This week I underwent a minor outpatient surgery procedure. I have insurance, so the procedure was covered. But I found the breakdown of costs quite illuminating [these are approximations, given me over the phone, but they are close to the real numbers]:
Surgery cost: $36,000
Discount negotiated by my insurance company: $31,000
Net cost to me (or, rather, my insurance company): $5,000
Portion of that cost covered by my insurance company: $4,200
Portion of that cost covered by me: $800
So if I hadn’t had insurance, I would have had no opportunity to negotiate a discount with the hospital, and I would have been billed the full $36,000. The average uninsured person, I would submit, would have a hard time coming up with $36K on short notice, but $5K would probably within the realm of possibility. Unfortunately they never get that option and instead face a choice between not getting the procedure and financial ruin.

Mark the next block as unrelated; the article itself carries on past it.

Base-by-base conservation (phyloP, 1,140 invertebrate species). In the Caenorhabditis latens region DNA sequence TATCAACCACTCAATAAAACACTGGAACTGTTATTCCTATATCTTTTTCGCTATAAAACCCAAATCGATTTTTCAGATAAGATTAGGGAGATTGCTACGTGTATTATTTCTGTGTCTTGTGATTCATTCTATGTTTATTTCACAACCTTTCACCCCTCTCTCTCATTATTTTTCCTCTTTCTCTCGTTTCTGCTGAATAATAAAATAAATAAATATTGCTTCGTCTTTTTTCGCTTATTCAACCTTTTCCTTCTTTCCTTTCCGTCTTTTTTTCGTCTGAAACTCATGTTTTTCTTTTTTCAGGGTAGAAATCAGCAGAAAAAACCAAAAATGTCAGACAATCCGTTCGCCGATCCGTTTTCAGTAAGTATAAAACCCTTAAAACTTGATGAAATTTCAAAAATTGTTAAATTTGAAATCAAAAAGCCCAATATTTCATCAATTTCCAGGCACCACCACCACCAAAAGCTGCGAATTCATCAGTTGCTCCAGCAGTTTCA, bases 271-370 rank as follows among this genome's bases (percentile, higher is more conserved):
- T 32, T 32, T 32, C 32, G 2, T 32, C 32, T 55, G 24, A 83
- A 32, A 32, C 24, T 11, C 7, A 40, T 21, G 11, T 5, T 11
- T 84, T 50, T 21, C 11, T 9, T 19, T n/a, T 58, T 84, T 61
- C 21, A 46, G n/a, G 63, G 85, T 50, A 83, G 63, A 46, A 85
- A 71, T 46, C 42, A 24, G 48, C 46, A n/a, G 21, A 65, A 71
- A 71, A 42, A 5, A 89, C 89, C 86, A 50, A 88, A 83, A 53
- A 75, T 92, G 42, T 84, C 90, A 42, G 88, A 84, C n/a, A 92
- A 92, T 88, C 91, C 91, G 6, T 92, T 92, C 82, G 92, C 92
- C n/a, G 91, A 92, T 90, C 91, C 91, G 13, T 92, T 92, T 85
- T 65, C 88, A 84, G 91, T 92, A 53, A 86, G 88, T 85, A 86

So those least able to afford health care get charged the most. I think most people are aware of this dynamic, but I think it’s important to see exactly the scale of the difference we are talking about. In this real example, the uninsured are charged 7 times more than the insured. Supposing they can somehow manage to pay, they end up paying 40 times more out of pocket than the insured. The uninsured pay 8.5 times more than the insurance companies do for the same care.
How do you become uninsured? You lose your job, you have a pre-existing condition, you work for hourly wages, you work as an “independent contractor,” or dozens of other means.
This is just one reason why the health care system in America is broken.